IMDb > Storm Warning (1951)
Storm Warning
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Storm Warning (1951) More at IMDbPro »

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Storm Warning -- Trailer for this black and white drama

Overview

User Rating:
7.3/10   757 votes »
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Up 12% in popularity this week. See why on IMDbPro.
Director:
Writers:
Daniel Fuchs (written by) and
Richard Brooks (written by)
Contact:
View company contact information for Storm Warning on IMDbPro.
Release Date:
10 February 1951 (USA) See more »
Genre:
Tagline:
Unmasked by Warner Brothers! See more »
Plot:
Marsha Mitchell, a traveling dress model, stops in a southern town to see her sister who has married a Ku Klux Klansman. Marsha sees the KKK commit a murder and helps District Attorney Burt Rainey in bringing the criminals to justice. Full summary » | Add synopsis »
User Reviews:
Rogers, Day, Reagan, all tops in first-rate anti-Klan picture See more (37 total) »

Cast

  (in credits order) (verified as complete)

Ginger Rogers ... Marsha Mitchell

Ronald Reagan ... Burt Rainey

Doris Day ... Lucy Rice
Steve Cochran ... Hank Rice
Hugh Sanders ... Charlie Barr
Lloyd Gough ... Cliff Rummel
Raymond Greenleaf ... Faulkner

Ned Glass ... George Athens
Paul E. Burns ... Frank Hauser, Baggage Man
Walter Baldwin ... Coroner Bledsoe
Lynn Whitney ... Cora Athens
Stuart Randall ... Walt Walters
Sean McClory ... Shore
rest of cast listed alphabetically:
Lillian Albertson ... Mrs. Rainey (uncredited)
Fred Aldrich ... Townsman on Courthouse Steps (uncredited)

Richard Anderson ... Interne (uncredited)
Walter Bacon ... Jury Foreman (uncredited)
Janet Barrett ... Mrs. Adams (uncredited)
Fern Barry ... Wife (uncredited)

Paul Brinegar ... Cameraman #1 (uncredited)
Blondie Bronzell ... Townsman (uncredited)
Douglas Carter ... Townsman (uncredited)
Leo Cleary ... Barnet (uncredited)
Tom Coleman ... Townsman at Recreation Center (uncredited)
Charles J. Conrad ... Jordan (uncredited)
Ned Davenport ... Policeman #2 (uncredited)
Sayre Dearing ... Courtroom Spectator (uncredited)
Don Dillaway ... 2nd Convert (uncredited)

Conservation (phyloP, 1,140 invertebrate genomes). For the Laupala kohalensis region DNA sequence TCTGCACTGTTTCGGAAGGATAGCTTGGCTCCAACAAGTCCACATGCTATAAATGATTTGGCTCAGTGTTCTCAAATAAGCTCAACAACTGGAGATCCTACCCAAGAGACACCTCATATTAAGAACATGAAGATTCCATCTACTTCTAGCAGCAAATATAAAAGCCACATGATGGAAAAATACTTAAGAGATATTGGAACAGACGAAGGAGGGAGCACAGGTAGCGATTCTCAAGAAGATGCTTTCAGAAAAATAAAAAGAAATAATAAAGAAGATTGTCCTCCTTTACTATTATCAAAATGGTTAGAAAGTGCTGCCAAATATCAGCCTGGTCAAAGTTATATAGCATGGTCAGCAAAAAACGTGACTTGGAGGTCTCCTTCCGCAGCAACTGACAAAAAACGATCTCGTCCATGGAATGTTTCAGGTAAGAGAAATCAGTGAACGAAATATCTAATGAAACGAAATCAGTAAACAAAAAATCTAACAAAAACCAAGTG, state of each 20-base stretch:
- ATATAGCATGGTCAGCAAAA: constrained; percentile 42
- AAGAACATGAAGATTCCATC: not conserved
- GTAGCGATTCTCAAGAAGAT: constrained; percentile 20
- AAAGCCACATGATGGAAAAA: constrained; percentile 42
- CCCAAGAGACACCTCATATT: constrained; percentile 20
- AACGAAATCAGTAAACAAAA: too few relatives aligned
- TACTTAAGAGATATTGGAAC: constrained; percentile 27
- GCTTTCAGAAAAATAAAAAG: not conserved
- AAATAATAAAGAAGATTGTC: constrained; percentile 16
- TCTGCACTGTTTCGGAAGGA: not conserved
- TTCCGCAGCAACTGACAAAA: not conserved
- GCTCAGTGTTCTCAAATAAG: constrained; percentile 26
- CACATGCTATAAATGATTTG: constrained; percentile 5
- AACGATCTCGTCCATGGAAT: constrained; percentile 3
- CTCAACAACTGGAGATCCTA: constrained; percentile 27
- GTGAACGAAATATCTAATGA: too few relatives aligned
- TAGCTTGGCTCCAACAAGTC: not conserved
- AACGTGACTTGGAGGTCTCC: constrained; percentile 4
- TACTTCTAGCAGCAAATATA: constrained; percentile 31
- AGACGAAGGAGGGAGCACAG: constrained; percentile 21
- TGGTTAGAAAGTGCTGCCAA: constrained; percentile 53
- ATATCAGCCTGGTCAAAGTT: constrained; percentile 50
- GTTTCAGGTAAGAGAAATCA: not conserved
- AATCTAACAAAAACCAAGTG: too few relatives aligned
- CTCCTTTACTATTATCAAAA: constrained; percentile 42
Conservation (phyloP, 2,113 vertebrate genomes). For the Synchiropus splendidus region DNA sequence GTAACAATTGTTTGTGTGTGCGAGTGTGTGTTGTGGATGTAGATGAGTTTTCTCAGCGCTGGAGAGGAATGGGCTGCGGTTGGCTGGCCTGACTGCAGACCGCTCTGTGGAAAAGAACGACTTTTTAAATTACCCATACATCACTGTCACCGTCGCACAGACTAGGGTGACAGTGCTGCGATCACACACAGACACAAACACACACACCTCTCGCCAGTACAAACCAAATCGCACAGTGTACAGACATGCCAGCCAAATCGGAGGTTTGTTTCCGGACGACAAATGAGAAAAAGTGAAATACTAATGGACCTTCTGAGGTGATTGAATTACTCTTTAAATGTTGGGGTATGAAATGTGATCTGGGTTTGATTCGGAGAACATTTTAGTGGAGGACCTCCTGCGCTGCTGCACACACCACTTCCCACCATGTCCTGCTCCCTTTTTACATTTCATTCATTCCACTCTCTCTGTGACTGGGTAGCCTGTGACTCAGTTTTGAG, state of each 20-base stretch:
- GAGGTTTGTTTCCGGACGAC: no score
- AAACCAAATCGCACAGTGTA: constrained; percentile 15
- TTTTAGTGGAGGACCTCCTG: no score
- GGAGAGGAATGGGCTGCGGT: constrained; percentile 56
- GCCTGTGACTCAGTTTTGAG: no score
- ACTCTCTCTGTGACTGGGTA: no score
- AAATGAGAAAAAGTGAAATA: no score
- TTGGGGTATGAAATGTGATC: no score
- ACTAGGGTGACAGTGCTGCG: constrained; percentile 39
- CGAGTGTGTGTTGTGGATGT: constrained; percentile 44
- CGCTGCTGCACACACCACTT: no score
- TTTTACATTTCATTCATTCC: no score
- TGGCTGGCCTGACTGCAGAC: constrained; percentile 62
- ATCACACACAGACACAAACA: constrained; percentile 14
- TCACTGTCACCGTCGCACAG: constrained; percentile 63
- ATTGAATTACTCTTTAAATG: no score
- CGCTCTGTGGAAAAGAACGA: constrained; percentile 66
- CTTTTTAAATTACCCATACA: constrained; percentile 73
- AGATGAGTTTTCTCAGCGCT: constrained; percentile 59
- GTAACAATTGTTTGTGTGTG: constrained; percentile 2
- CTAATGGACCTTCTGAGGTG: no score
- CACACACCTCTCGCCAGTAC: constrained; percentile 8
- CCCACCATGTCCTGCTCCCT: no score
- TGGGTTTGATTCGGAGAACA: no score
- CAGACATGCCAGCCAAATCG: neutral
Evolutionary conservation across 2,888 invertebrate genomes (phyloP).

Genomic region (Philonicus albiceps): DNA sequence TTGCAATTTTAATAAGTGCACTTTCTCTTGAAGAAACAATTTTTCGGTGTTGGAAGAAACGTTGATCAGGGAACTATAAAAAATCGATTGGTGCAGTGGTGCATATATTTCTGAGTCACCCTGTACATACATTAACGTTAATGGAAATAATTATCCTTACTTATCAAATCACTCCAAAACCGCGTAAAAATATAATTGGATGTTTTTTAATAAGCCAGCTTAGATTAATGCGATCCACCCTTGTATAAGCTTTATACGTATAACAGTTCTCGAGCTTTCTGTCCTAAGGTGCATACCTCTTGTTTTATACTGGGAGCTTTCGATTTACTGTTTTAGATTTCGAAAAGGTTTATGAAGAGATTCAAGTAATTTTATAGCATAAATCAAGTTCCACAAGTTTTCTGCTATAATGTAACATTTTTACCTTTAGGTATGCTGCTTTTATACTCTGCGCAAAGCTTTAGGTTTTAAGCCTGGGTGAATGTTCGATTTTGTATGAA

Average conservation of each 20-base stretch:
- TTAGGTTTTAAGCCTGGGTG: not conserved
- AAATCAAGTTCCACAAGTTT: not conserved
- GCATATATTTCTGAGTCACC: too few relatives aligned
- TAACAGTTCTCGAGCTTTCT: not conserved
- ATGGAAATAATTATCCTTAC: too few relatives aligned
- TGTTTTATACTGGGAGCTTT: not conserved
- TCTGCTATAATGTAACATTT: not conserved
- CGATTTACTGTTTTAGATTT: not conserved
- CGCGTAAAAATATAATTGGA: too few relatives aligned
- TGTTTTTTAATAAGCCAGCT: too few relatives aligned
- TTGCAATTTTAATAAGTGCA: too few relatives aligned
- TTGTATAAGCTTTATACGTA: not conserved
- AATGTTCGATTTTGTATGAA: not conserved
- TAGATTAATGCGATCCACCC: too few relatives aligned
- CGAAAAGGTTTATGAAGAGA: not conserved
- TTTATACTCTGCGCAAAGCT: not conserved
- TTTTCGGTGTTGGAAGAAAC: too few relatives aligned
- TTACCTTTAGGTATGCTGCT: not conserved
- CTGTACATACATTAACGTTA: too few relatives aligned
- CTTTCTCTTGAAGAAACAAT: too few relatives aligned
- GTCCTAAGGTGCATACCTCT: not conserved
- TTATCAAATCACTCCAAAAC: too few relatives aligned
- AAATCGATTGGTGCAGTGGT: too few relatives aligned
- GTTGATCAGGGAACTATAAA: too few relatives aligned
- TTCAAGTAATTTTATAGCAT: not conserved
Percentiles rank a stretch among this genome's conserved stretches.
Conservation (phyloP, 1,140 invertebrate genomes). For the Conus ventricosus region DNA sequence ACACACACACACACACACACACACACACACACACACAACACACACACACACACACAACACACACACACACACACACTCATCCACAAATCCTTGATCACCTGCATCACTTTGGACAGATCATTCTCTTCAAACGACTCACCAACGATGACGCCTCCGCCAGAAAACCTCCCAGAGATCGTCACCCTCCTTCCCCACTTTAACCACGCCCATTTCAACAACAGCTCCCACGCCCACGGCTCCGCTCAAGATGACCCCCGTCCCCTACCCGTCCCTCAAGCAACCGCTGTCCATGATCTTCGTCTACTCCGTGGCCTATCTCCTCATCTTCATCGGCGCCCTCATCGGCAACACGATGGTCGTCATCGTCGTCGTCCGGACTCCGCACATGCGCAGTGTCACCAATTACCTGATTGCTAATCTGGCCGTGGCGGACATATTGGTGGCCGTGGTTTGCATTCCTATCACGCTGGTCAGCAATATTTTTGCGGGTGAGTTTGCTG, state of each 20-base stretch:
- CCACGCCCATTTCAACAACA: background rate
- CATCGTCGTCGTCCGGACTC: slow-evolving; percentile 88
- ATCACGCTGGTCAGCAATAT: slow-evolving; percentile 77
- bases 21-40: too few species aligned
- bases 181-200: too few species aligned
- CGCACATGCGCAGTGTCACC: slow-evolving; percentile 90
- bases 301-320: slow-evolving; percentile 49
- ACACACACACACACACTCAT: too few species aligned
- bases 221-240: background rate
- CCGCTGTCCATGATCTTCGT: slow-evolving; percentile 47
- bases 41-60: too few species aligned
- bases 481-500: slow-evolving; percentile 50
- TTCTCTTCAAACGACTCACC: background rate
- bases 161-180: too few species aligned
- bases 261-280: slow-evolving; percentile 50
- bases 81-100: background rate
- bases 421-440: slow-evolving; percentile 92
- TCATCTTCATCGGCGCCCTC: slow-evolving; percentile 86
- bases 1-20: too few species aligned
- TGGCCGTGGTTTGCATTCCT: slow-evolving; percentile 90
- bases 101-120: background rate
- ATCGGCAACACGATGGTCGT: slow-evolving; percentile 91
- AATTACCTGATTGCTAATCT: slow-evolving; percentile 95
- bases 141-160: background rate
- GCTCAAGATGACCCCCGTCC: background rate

King Donovan ... Ambulance Driver (uncredited)
Mike Donovan ... Townsman (uncredited)
Joe Dougherty ... Townsman (uncredited)
Ross Elliott ... Glen (uncredited)
Gene Evans ... Ku Klux Klansman (uncredited)
Norman Field ... 1st Convert (uncredited)

Pat Flaherty ... Walker (uncredited)
Alex Gerry ... Basset (uncredited)

Dabbs Greer ... Courtroom Cop (uncredited)
Robert Haines ... Townsman (uncredited)
Carl Harbaugh ... Townsman (uncredited)
Harry Harvey ... Mr. Louden (uncredited)
Edward Hearn ... Mr. Rainey (uncredited)
Len Hendry ... Policeman #1 (uncredited)
Mary Alan Hokanson ... Secretary (uncredited)
Lloyd Jenkins ... Tommy (uncredited)
Fred Kelsey ... Townsman (uncredited)
Paul Kruger ... Townsman at Recreation Center (uncredited)
Mike Lally ... Townsman at Inquest (uncredited)
David Le Grand ... Customer (uncredited)
George Lloyd ... Townsman (uncredited)
Frank Marlowe ... Al (uncredited)
Charles Marsh ... Fowler (uncredited)
Frank McCarroll ... Townsman (uncredited)
Michael McHale ... 3rd Convert (uncredited)

David McMahon ... Hollis (uncredited)
Frank Mills ... Townsman at Recreation Center (uncredited)
Howard M. Mitchell ... Townsman (uncredited)
Jack Mower ... Bowling Alley Patron (uncredited)
Robert A. O'Neil ... Townsman (uncredited)
Paul Panzer ... Baggage Room Attendant (uncredited)
Edward Peil Sr. ... Townsman (uncredited)
Charles Phillips ... Bus Driver (uncredited)
Grandon Rhodes ... Pike (uncredited)
Lee Roberts ... Driver (uncredited)
Dewey Robinson ... Ku Klux Klansman (uncredited)
Buddy Roosevelt ... Inquest Bailiff (uncredited)
Edmon Ryan ... Trailer's Hooded Narrator (uncredited)
Jeffrey Sayre ... Townsman at Recreation Center (uncredited)
Charles Sherlock ... Townsman at Inquest (uncredited)
Joe Smith ... Townsman (uncredited)
Cap Somers ... Townsman (uncredited)
Ray Spiker ... Townsman (uncredited)
Robert R. Stephenson ... Townsman (uncredited)
Brick Sullivan ... Townsman at Recreation Center (uncredited)
Charles Sullivan ... Mill Worker (uncredited)
Dale Van Sickel ... Walter Adams / Townsman at Inquest (uncredited)
Tommy Walker ... Bob (uncredited)

Anthony Warde ... Jukebox Collector (uncredited)
Duke Watson ... Ernie (uncredited)
Charles Watts ... Wally (uncredited)
Tom Wells ... Cameraman #2 (uncredited)
Bill Welsh ... Hardy (uncredited)
Robert Williams ... Sheriff Art Jaeger (uncredited)
Tom Wilson ... Townsman Outside Courthouse (uncredited)
Jack Wise ... Townsman at Inquest (uncredited)
Allen Wood ... Bowling Alley Patron / Mill Workman (uncredited)
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Directed by
Stuart Heisler 
 
Writing credits
Daniel Fuchs (written by) and
Richard Brooks (written by)

Produced by
Jerry Wald .... producer
 
Original Music by
Daniele Amfitheatrof 
 
Cinematography by
Carl E. Guthrie (director of photography) (as Carl Guthrie)